“Don’t wanna talk now,” sings Free Energy frontman Paul Sprangers on “Time Goes On,” engulfed in bar-rock guitar crunch, echoed by solar-eclipse harmonies. “Ain’t nothin’ new to you.” Sounds about right. This good-time Philly quintet made a splash with 2010’s Stuck on Nothing, their hooky, hammy, James Murphy-produced debut; but on Love Sign, “new” is the absolute furthest thing from their minds—these tunes are slicker, shinier, but also kinda stale.
Love Sign keeps the template mostly intact: creamy power-chords, melted psych-rock fuzz-guitar solos, sticky synths, cheesy choruses oozing with vague testosterone. But all of this worked much better the first time around—Murphy’s magic touch kept the songs weirder and glammier, with unexpected production flourishes and a wide-eyed dynamic flair; with producer John Angello in tow, they’ve rounded off their more artful edges and maximized the fist-pumping volume, landing somewhere between The Hold Steady and The Jonas Brothers.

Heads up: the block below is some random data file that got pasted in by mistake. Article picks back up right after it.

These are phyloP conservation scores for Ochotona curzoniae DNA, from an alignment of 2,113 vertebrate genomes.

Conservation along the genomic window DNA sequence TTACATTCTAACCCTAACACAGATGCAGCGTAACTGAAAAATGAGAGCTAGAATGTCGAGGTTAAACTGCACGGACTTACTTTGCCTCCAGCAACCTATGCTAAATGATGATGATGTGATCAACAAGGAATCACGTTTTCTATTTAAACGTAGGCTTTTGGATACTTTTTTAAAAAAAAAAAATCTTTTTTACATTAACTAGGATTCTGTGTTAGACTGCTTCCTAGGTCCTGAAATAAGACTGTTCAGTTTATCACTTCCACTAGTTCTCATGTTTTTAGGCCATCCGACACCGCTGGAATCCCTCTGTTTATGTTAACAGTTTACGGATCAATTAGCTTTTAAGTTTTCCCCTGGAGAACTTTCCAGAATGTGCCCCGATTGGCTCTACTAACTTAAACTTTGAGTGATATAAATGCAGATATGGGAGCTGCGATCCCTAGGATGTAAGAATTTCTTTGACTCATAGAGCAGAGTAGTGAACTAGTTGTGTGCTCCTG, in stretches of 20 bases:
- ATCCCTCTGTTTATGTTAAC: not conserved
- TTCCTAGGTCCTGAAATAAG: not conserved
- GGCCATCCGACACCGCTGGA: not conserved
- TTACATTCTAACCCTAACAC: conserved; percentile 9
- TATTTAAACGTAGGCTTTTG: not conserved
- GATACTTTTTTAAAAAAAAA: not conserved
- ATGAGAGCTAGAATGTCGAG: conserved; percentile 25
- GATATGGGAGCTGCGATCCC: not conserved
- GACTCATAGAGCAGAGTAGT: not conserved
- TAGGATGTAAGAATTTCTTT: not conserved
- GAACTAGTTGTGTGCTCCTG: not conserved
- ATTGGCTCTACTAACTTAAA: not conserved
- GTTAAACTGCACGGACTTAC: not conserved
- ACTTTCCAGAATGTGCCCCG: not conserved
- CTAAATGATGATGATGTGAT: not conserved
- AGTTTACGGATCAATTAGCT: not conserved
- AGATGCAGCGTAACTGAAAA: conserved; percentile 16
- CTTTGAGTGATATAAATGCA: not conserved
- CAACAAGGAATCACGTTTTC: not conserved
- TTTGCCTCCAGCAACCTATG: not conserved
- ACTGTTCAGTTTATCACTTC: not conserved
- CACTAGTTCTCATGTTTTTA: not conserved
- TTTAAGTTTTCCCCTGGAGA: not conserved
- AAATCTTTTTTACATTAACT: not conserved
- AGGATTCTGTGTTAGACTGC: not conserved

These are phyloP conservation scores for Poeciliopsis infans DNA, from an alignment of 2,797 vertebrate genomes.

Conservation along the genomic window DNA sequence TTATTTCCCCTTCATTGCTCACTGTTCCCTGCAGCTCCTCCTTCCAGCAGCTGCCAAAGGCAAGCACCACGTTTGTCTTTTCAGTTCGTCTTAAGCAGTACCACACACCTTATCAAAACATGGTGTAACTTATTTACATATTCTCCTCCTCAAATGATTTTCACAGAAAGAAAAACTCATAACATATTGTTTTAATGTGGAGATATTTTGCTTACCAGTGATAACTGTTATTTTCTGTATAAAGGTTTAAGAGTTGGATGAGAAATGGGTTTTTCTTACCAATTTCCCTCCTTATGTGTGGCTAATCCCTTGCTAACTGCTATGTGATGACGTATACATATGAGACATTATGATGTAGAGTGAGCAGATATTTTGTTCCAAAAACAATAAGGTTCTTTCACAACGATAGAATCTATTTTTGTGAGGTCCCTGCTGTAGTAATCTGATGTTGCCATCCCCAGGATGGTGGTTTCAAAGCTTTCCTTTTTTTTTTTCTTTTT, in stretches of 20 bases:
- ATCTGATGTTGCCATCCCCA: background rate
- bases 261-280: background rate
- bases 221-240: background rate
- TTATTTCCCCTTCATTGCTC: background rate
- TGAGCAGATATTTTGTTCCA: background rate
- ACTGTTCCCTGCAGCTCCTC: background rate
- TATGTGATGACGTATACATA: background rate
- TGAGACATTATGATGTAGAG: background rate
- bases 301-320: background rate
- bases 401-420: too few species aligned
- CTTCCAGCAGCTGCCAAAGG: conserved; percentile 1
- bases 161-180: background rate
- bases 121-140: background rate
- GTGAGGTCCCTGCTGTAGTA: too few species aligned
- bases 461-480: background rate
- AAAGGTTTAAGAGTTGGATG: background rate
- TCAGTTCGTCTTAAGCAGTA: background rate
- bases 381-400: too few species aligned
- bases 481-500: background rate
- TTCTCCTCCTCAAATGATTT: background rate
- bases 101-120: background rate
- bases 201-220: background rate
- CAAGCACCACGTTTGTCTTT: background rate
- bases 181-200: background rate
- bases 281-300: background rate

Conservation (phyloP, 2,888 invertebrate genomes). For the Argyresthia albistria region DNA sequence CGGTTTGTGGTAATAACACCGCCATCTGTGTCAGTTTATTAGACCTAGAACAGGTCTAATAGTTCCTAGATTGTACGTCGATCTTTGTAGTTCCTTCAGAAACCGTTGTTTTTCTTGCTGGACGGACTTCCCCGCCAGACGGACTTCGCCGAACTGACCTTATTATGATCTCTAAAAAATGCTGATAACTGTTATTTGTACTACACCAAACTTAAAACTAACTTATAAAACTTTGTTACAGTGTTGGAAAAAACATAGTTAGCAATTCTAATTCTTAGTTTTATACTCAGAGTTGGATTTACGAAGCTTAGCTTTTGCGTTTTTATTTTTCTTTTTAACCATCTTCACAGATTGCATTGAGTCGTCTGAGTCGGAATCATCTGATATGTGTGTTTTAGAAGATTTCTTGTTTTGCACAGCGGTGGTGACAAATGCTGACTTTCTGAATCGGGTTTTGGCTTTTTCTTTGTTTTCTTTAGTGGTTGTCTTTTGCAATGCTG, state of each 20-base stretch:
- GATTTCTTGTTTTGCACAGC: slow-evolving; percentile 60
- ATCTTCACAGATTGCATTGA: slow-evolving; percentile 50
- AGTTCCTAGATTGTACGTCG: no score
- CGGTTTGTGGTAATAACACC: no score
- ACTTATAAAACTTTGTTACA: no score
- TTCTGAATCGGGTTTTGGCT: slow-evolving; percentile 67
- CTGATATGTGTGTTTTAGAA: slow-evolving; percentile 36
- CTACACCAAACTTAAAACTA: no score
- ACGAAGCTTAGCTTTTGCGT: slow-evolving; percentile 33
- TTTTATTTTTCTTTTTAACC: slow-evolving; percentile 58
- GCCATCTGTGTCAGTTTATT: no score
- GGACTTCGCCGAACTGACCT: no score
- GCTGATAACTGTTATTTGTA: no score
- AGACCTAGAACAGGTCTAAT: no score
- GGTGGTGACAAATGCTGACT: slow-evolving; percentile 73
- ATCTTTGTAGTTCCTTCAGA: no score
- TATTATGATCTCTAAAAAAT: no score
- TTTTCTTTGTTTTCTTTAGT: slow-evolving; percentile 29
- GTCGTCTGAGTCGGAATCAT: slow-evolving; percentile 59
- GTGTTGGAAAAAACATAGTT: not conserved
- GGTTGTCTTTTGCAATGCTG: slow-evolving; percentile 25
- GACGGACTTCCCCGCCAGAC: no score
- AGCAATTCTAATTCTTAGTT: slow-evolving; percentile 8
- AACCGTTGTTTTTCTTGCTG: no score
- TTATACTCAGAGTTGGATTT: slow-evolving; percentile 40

It’s still easy getting sucked into the swirl: “Street Survivor” boasts a tough, funky bass groove; “Electric Fever” is perked up by some stinging wah-wah and well-placed chorus cowbell; the album’s centerpiece is the riff-tastic “Backscratcher,” which peaks with an orgasmic, harmonized, finger-tapped guitar solo that has quadruple the energy of every other song combined.
Free Energy can put a damn pop hook together—problem is the execution: Sprangers’ emo yelp feels awkward framed in such high gloss, and the glitzy gibberish (“I’m comin’ out / I’m feelin’ like I’m fallin’ down;” “Dreamin’ forever, baby, under neon lights / Breathin’ is easy, baby, once you get it right”) isn’t doing him any favors. When Sprangers leads a swooning pom-pom chant of “I think we’ve got T-R-U-E-L-O-V-E,” it’s either the album’s embarrassing face-palm low-point, or its campiest treasure.